Wednesday, March 20, 2019

"Inevitable Progress"

In "Trump’s America does not care" Robert Kagan presents an interesting analysis of the Trump revolution from the perspective of international diplomacy: "the United States as rogue superpower, neither isolationist nor internationalist, neither withdrawing nor in decline, but active, powerful and entirely out for itself."

Kagan observes that "Trump is not merely neglecting the liberal world order; he is milking it for narrow gain, rapidly destroying the trust and sense of common purpose that have held it together and prevented international chaos for seven decades."

As we have seen over the past two years, the role of the U.S. in the international order has been turned upside down. Common sense dictates that even an election of a Democrat as president in 2020 can not reverse this because once "America First" takes hold and requires a "Me First" or an "Us First" from other nations, excluding the U.S., other countries know they can not count on the U.S. to honor treaties or commitments from one administration to the next.

Kagan states, "Trump’s world is a struggle of all-against-all. There are no relationships based on common values. There are merely transactions determined by power. It is the world that a century ago brought us two world wars."

Kagan writes more expansively on a similar theme in "The strongmen strike back: Authoritarianism has reemerged as the greatest threat to the liberal democratic world — a profound ideological, as well as strategic, challenge. And we have no idea how to confront it."

In this piece he recounts the history of the tension between authoritarianism and liberal democracy over the past several hundred years, with the First World War largely representing a great battle between the two and the Second World War marking the defeat of authoritarians and a "new birth" for liberalism.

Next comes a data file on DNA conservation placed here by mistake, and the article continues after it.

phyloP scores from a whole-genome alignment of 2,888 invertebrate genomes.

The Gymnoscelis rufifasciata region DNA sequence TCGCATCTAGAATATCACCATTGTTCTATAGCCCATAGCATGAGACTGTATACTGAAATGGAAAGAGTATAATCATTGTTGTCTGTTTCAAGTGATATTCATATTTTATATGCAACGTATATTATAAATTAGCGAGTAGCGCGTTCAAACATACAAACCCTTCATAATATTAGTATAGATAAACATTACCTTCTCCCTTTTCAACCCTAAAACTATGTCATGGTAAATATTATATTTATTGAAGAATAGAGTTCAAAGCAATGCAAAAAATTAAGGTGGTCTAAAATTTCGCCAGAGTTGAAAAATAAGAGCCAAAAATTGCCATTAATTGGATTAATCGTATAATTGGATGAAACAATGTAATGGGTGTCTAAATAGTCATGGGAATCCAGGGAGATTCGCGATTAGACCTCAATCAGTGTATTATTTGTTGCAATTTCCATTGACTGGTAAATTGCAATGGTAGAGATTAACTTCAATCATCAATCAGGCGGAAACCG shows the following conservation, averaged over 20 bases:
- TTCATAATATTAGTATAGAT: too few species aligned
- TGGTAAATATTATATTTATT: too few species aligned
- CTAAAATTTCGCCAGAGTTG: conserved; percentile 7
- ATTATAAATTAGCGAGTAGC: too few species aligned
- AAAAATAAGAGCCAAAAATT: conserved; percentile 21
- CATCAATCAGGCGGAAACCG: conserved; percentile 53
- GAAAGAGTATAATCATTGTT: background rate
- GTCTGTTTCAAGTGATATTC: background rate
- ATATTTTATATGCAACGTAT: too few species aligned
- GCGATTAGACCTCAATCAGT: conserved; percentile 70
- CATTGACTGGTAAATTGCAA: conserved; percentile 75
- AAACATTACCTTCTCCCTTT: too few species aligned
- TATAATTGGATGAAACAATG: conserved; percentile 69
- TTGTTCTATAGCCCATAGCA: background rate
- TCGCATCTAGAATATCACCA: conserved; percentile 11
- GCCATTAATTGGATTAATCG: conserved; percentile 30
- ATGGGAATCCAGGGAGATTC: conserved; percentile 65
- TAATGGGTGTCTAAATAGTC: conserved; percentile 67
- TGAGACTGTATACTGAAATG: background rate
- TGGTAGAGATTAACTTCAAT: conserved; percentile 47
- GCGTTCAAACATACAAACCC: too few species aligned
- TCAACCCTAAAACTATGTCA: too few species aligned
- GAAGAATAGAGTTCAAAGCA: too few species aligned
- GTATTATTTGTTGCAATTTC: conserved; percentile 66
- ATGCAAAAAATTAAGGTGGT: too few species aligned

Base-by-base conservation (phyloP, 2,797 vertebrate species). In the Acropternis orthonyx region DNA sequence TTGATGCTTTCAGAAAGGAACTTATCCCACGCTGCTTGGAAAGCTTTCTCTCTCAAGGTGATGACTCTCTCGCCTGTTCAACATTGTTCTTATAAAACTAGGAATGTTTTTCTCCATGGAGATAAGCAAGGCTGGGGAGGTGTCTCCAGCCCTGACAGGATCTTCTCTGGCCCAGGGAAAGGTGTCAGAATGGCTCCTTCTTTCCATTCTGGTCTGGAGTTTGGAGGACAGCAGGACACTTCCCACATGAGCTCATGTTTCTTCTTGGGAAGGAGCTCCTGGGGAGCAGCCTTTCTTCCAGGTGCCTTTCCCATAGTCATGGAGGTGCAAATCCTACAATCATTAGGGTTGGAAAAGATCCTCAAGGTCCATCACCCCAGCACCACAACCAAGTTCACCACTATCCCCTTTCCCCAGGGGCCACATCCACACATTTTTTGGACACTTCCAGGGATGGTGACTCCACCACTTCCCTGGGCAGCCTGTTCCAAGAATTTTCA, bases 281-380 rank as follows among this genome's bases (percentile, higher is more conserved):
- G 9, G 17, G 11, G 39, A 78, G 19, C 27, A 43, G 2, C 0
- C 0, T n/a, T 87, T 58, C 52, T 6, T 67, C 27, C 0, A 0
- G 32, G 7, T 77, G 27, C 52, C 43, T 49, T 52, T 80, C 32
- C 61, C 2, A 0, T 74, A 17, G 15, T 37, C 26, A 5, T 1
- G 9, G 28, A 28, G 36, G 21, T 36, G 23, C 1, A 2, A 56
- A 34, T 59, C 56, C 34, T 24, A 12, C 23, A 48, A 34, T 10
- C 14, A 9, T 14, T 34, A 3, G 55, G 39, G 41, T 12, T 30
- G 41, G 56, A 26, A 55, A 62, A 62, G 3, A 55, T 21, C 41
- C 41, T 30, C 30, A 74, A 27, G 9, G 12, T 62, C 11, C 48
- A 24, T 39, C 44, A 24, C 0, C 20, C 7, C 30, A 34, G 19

Of interest to readers of this blog, Kagan remarks that the authoritarians are succeeding in ways never imagined since the end of the Cold War. He writes:

"It has been decades since liberal democracies took this challenge seriously. The end of the Cold War seemed like indisputable proof of the correctness of the Enlightenment view — the belief in inexorable progress, both moral and scientific, toward the achievement of the physical, spiritual and intellectual freedom of every individual. History was “the progress of the consciousness of freedom,” as Georg Wilhelm Friedrich Hegel put it in 1830; or as Francis Fukuyama wrote in "The End of History and the Last Man” in 1992, there were fundamental processes at work dictating 'a common evolutionary pattern for all human societies — in short, something like a Universal History of mankind in the direction of liberal democracy.'” [emphasis added]

This observation about the current reversal of progress belies "the belief in inexorable progress"on a global scale that mirrors the belief in "Inevitable Progress" expressed as Point #4 of the Six Points keynote page of this blog.

Monday, February 25, 2019

The Enemy Within

Who is the enemy within? To figure that out, you need to decide who you are, who is acting against you, and whether or not they were here all along acting against you or recently entered from the outside - physically or virtually.

The Mueller investigation starts with actions taken against the U.S. and makes an effort to determine their source. The Special Counsel team is investigating crimes against the foreign actors as well as U.S. citizens.